Monday, May 5, 2014

compressing DRAM with ZRAM for fun and profit?

Theory:

Can you use compressed DRAM for science if you don't quite have enough memory?

TL;DR No

I'm going to file this under "Great idea, but my execution is slightly suspect"

Anyway, here's an example set up of compressed swap files:
[root@jcair-vm ~]# modprobe zram

[root@jcair-vm ~]# mkswap /dev/zram0
Setting up swapspace version 1, size = 104860756 KiB
no label, UUID=58476253-ad5a-4595-9bec-60bd09d76d30

[root@jcair-vm ~]# mkswap /dev/zram1
Setting up swapspace version 1, size = 104860756 KiB
no label, UUID=ed5d0f85-0245-472e-902e-0e94a743cbe0

[root@jcair-vm ~]# swapon -p5 /dev/zram0 
[root@jcair-vm ~]# swapon -p5 /dev/zram1

[root@jcair-vm ~]# swapon -s
Filename                                Type            Size    Used    Priority
/dev/zram0                              partition       104860752       0       5
/dev/zram1                              partition       104860752       0       5

Clearly without the zram setup above, stress fails right out of the gate:
[root@jcair-vm ~]# stress --vm-bytes 2344600024 -m 2 --vm-keep
stress: info: [6063] dispatching hogs: 0 cpu, 0 io, 2 vm, 0 hdd
stress: FAIL: [6063] (415) -- worker 6065 got signal 9
stress: WARN: [6063] (417) now reaping child worker processes
stress: FAIL: [6063] (451) failed run completed in 10s

But, running a stress test with a memory allocation much bigger than the host seems to work just fine and dandy once we have our zram swap files like those noted above:
[root@jcair-vm ~]# stress --vm-bytes 2344600024 -m 2 --vm-keep
stress: info: [5383] dispatching hogs: 0 cpu, 0 io, 2 vm, 0 hdd

top - 10:41:17 up 13 days, 22:03,  4 users,  load average: 2.91, 0.87, 0.29
Tasks: 192 total,   4 running, 188 sleeping,   0 stopped,   0 zombie
Cpu(s):  0.1%us, 74.8%sy,  0.0%ni, 11.5%id,  0.0%wa,  0.1%hi, 13.4%si,  0.0%st
Mem:   3923468k total,  3840852k used,    82616k free,     5368k buffers
Swap: 209721504k total,   626964k used, 209094540k free,    36932k cached

  PID USER      PR  NI  VIRT  RES  SHR S %CPU %MEM    TIME+  COMMAND
 5385 root      20   0 2242m 1.2g  124 R 96.4 31.3   0:48.12 stress
 5384 root      20   0 2242m 1.2g  124 R 84.0 32.0   0:48.12 stress

Yay! So - this looks like it could work!

And so here we go with a genome aligner to see if this works. This will be a good test as it writes real data structures into memory, stress was doing a block fill. So first up let's try w/o enough ram:
[root@jcair-vm ~]# cat go.sh 
./bowtie2/bowtie2 -x ./hg19 -p 4  <( zcat Sample_cd1m_3rdrun_1_ATCACG.R1.fastq.gz)

[root@jcair-vm ~]# ./go.sh 
Out of memory allocating the ebwt[] array for the Bowtie index.  Please try
again on a computer with more memory.

Error: Encountered internal Bowtie 2 exception (#1)

Command: /root/bowtie2/bowtie2-align-s --wrapper basic-0 -x ./hg19 -p 4 /dev/fd/63 
(ERR): bowtie2-align exited with value 1

Ok, fair enough, so we have a reproducer.

Let's now set up a run with the right amount of physical ram:
[root@jcair-vm ~]# ./bowtie2/bowtie2 -x ./hg19 -p 4 <(cat cuff.fastq) -S out.dat &

7467 root 20 0 3606m 3.3g 1848 S 389.3 58.3 51:37.25 bowtie2-align-s

And we have a result!
[root@jcair-vm ~]# time ./bowtie2/bowtie2 -x ./hg19 -p 4 <(cat cuff.fastq)  -S out.dat 
13558597 reads; of these:
  13558597 (100.00%) were unpaired; of these:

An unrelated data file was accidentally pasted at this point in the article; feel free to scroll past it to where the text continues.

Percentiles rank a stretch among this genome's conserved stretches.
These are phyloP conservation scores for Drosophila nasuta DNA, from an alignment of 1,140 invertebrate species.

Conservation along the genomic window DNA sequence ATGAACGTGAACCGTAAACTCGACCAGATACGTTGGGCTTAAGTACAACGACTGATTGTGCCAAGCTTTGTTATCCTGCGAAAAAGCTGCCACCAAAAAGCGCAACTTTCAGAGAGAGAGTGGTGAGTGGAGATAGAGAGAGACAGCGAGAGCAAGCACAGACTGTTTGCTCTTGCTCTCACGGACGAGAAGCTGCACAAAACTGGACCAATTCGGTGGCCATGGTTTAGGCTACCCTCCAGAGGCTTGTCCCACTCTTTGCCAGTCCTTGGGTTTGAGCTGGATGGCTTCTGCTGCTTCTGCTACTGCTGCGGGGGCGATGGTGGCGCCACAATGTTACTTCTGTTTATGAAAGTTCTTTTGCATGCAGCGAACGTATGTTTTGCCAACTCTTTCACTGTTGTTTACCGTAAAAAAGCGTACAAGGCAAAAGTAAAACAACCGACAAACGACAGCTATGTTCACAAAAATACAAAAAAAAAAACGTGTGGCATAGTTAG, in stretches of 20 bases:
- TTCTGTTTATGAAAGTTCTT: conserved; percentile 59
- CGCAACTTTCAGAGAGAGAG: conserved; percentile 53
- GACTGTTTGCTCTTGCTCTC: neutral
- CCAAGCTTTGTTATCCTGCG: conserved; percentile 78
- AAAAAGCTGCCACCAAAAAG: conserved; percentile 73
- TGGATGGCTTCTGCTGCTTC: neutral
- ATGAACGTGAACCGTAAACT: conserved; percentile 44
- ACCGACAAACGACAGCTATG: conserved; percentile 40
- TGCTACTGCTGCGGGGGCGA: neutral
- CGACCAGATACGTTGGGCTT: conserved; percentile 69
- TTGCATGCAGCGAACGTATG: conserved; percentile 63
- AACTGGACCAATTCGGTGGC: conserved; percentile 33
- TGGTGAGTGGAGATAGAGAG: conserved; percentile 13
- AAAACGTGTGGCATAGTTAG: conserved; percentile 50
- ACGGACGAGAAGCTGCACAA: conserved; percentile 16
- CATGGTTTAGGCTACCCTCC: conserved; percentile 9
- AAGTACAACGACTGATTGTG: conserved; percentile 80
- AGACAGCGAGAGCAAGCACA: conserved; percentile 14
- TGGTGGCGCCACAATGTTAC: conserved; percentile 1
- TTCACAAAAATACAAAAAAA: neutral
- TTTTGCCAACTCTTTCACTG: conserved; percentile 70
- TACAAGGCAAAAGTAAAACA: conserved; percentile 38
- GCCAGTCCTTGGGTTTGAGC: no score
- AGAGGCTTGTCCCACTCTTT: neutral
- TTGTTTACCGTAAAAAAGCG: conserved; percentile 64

11697457 (86.27%) aligned 0 times
    545196 (4.02%) aligned exactly 1 time
   1315944 (9.71%) aligned >1 times
13.73% overall alignment rate

Ok, so let's shrink the memory of the machine and see if we can run with zram.

Let's also set the same priority and do a round robin between physical swap and zram so each can write/read a block should be nice balanced I/O. The stress worked, so our theory is that data and in memory structures could compress and we should be able to get at least a 1:2 or 1:1.5 ratio out of the memory, I settled on a 3G machine with a 3G compression and some physical swap also:
[jcuff@jcair-vm ~]$ swapon -s
Filename                                Type            Size    Used    Priority
/dev/zram0                              partition       2947008 614124  1
/dev/dm-1                               partition       4063224 614176  1

When running it did result in *much* smaller RES (982m vs 3.3G from native example):

 2350 root      20   0 3606m 982m 1020 S 20.8 33.3  12:26.74 bowtie2-align-s

Things chugged along, but I was not seeing this ending any time soon so I truncated the read file dramatically to ca. 5k reads to see if I could get a quick comparison between, zram hybrid sram and swap, and plain old boring old swap files.

As you can see below, only "boring old swap" resulted in anything sensible. The zram alone caused some rather spectacular OOM errors and obvious system instability, it was kinda fun though. You can also see below various versions we tried out, none of which actually worked, but we are also not totally alone here either.

Oh and: "Just the right amount of memory" - like Goldilocks, that one worked ;-)
Machine with memory too small:          (ERR): bowtie2-align exited

3G zram:                                sshd invoked oom-killer: gfp_mask=0x200da

Hybrid 3G zram + 4G physical swap:      6m 25.285s

Hybrid 500MB zram + 4G physical swap:   1m 51.029s

Regular /dev/dm-1 swap file:            0m 29.741s

Machine with enough ram:                0m 12.698s

In summary... NO PROFIT this time :-(

Still a neat idea - just don't try this at home kids!


[any opinions here are all mine, and have absolutely nothing to do with my employer]
(c) 2011 James Cuff